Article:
Woman holding phone with Facebook log on screen

Facebook Releases Search Ads in Newsfeed and Marketplace

It’s official. After a five-year hiatus, Facebook is resurfacing its involvement with search advertising.

On December 11th,  Facebook began Alpha testing ad inventory in the app’s native search results with a small group of select U.S. advertisers in retail, automotive and e-commerce. Dependent upon initial results, the social giant could expand this offering to a larger number of Beta advertisers for further testing.

Currently, Facebook Search ads are designed for both Newsfeed and Marketplace search results. Creatively speaking, it will mimic the same features of a standard link ad or carousel, including a headline, image and body text. No video creative is supported at this time. In terms of buying inventory, search ads are only available in a fixed cost model. If Facebook decides to implement search ads on a larger scale standard auction, buying will be available and the inventory will be added as an additional placement within Ads Manager.

The big question: how this will compete with traditional Google search ads? Although Facebook search ads will only appear within the app itself, they could inevitably compete for the same advertising dollars as Google CPCs have been on the rise. If Facebook search ads prove to drive lower CPCs, marketers will have to see if it will be more beneficial for their ads to show up in the SERP for Google or Facebook. Although there are plenty of similarities between Facebook and Google search ads, there are a few differentiators. Unlike Google ads, Facebook does not have an option to bid on specific keywords. Instead, Facebook search ads will appear in searches related to the business’s general offerings. It’s up to the platform’s algorithm to match a marketer’s search ad to its appropriate keyword or phrase. Search inventory is no stranger to the paid social channel, either. Platforms like Pinterest, Amazon and Yelp have proven to be serious competitors. It’s only natural that Facebook would develop its own version.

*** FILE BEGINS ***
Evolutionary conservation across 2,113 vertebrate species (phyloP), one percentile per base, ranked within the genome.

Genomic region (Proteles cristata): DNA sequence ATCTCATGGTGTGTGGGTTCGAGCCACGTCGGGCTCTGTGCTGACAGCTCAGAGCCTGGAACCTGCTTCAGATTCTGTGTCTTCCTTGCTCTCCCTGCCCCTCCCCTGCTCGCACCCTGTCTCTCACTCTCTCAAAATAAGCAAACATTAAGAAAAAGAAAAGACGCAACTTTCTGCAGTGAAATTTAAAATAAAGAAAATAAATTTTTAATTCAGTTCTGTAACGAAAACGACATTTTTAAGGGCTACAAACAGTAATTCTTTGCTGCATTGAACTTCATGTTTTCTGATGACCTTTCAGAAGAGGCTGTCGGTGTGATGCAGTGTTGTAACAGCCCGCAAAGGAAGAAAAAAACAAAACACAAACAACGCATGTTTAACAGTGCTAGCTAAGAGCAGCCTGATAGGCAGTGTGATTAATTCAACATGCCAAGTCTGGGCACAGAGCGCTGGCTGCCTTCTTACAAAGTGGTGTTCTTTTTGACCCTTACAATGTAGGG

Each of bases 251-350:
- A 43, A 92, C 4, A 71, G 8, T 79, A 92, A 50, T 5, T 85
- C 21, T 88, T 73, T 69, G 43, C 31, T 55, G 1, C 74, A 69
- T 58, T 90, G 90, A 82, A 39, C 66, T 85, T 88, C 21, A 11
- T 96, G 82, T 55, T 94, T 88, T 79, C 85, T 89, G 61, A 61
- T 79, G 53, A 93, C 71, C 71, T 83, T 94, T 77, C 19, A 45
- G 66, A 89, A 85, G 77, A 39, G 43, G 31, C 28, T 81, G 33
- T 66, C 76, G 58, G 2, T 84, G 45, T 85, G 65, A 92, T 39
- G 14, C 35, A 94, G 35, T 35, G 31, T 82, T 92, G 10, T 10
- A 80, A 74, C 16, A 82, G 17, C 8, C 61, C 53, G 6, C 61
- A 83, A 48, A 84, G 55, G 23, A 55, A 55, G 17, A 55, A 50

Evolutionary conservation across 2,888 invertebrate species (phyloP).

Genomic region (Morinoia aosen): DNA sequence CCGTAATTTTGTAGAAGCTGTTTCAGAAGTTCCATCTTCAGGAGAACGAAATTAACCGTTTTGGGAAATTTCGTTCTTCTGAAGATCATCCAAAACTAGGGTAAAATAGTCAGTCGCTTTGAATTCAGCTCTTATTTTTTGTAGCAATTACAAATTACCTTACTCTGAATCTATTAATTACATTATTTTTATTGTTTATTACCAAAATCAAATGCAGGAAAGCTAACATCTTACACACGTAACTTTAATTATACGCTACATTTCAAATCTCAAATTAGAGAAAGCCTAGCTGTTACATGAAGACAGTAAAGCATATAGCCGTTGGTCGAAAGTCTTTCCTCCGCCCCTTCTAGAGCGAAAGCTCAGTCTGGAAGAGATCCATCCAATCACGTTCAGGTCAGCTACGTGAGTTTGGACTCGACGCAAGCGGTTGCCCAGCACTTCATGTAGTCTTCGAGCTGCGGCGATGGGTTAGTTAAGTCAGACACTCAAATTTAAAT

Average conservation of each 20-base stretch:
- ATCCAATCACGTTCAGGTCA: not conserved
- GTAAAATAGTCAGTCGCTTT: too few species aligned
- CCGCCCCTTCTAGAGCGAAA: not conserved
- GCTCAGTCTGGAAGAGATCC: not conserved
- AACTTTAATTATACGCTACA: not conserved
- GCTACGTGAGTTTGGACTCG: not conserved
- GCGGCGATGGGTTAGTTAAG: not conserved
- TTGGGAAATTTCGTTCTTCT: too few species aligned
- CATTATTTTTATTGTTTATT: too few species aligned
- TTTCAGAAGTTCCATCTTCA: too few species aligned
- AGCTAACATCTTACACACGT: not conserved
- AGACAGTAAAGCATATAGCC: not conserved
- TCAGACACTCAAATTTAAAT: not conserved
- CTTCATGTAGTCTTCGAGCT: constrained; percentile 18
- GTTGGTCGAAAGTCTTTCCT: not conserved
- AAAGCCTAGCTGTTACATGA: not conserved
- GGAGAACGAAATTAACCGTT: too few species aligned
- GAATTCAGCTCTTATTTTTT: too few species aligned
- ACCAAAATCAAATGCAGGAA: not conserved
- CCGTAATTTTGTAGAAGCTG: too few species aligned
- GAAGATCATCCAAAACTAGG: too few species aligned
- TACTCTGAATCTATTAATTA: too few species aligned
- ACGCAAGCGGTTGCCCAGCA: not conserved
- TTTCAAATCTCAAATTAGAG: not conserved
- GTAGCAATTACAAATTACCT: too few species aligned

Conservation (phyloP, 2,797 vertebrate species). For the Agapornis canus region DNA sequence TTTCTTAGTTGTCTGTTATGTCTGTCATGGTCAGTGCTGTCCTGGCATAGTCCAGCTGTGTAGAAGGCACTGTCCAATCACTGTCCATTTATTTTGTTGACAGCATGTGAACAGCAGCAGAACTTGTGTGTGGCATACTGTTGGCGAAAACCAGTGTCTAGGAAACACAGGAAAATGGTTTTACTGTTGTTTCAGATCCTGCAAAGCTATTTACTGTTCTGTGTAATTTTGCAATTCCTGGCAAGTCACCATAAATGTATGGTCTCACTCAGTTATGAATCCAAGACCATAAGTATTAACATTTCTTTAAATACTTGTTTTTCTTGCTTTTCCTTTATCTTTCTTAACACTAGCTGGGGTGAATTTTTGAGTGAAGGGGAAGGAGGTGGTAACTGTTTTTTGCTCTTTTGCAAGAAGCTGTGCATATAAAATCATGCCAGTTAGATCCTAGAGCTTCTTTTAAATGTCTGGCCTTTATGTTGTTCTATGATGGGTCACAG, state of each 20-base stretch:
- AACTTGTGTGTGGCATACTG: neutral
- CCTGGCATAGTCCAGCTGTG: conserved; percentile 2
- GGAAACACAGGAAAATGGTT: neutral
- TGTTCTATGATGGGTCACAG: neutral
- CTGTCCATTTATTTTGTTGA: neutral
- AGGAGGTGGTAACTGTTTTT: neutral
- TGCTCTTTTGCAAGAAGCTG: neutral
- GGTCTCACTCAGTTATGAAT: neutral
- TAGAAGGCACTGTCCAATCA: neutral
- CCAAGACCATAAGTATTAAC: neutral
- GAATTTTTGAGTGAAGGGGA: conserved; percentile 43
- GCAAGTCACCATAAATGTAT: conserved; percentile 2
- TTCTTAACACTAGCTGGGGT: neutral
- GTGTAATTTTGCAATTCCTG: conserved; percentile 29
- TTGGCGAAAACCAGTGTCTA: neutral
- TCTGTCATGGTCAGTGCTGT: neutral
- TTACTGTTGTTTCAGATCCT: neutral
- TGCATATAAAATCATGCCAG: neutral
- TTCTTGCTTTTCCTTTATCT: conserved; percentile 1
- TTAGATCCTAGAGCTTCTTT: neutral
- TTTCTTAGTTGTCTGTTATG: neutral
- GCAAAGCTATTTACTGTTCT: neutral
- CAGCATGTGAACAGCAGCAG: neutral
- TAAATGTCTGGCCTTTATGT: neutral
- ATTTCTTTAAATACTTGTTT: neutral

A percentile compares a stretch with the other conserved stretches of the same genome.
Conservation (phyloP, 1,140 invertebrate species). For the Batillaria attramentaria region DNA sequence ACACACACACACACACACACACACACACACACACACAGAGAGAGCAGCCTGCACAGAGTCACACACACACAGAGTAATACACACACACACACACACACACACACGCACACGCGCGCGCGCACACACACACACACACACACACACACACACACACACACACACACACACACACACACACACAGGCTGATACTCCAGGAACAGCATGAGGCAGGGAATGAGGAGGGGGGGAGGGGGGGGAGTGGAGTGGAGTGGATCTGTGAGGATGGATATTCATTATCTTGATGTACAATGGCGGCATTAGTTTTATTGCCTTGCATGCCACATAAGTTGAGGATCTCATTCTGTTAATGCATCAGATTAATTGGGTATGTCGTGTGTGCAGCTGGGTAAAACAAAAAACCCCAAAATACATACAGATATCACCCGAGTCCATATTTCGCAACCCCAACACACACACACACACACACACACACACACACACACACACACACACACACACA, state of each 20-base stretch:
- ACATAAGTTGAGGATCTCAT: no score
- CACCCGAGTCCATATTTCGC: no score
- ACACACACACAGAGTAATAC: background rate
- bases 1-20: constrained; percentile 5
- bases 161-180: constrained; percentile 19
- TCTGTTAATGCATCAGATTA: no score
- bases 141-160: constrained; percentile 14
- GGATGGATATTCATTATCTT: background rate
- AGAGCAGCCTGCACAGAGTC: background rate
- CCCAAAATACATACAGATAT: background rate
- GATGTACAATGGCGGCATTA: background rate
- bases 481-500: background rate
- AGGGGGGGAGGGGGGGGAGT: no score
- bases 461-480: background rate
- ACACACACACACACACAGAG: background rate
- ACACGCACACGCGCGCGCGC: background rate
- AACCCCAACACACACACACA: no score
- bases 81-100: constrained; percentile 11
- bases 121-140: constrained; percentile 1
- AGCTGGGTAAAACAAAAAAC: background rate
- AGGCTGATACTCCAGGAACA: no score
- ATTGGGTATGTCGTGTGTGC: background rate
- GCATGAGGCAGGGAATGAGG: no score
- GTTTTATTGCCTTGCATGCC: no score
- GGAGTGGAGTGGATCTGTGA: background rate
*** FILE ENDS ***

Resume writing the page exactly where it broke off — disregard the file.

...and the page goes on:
What It Means for Marketers

Since 2017 iProspect advertisers have been testing search placement inventory with Pinterest and the performance results have been fairly strong. So far, early adopters have reported 20-30% more efficient CPCs when comparing search feed ads vs. home feed ads, with 2x lift in traffic volume. If initial testing goes as planned, Facebook could see similar success.

On the other hand, releasing search ads on Facebook could open the door to enhanced ad performance efficiencies and allow for extensive cross-channel learnings as social and search worlds collide. This would ultimately prove the need for more cohesive measurement strategies for brands and create a common theme for the digital customer journey.

Opportunities for Marketers

  • Facebook search ads could be a powerful way for brands to drive increased awareness, allowing advertisers to utilize the most utilized feature on Facebook to expand overall reach and visibility to prospective audiences.
  • Additionally, it could provide a new take on competitor conquesting. If bidding capabilities become more advanced, this could allow advertisers to bid on competitors’ key words to redirect competitor traffic to their brand site instead.

Challenges for Marketers

  • Although promising in its beginning stages, Facebook search ads may not be as effective as anticipated. When users search for something on Facebook, they’re typically looking for something or someone specific and ads may end up negatively impacting their experience.
  • Targeting abilities may also prove to be challenging for marketers since this relies so heavily on Facebook’s algorithm to determine who actually sees a search ad. It’s still unclear if custom or site retargeting audiences will be an option for this placement.

All challenges considered, Facebook search ads should be viewed as an alternative tactic within the paid social channel. Once Facebook shares more data on performance and allows more keyword targeting capabilities, advertisers should consider reallocating budgets with other search partners i.e. Google.

In a world where brands are constantly evolving their omni-channel strategy, Facebook search ads could aid in bridging the gap between paid search and paid social efforts. This could not only benefit the advertiser but also the entire buyer experience.

Cody Faldyn, Manager, Paid Social and Sammie Anagnostis, Associate Director, Paid Search also contributed to this blog post.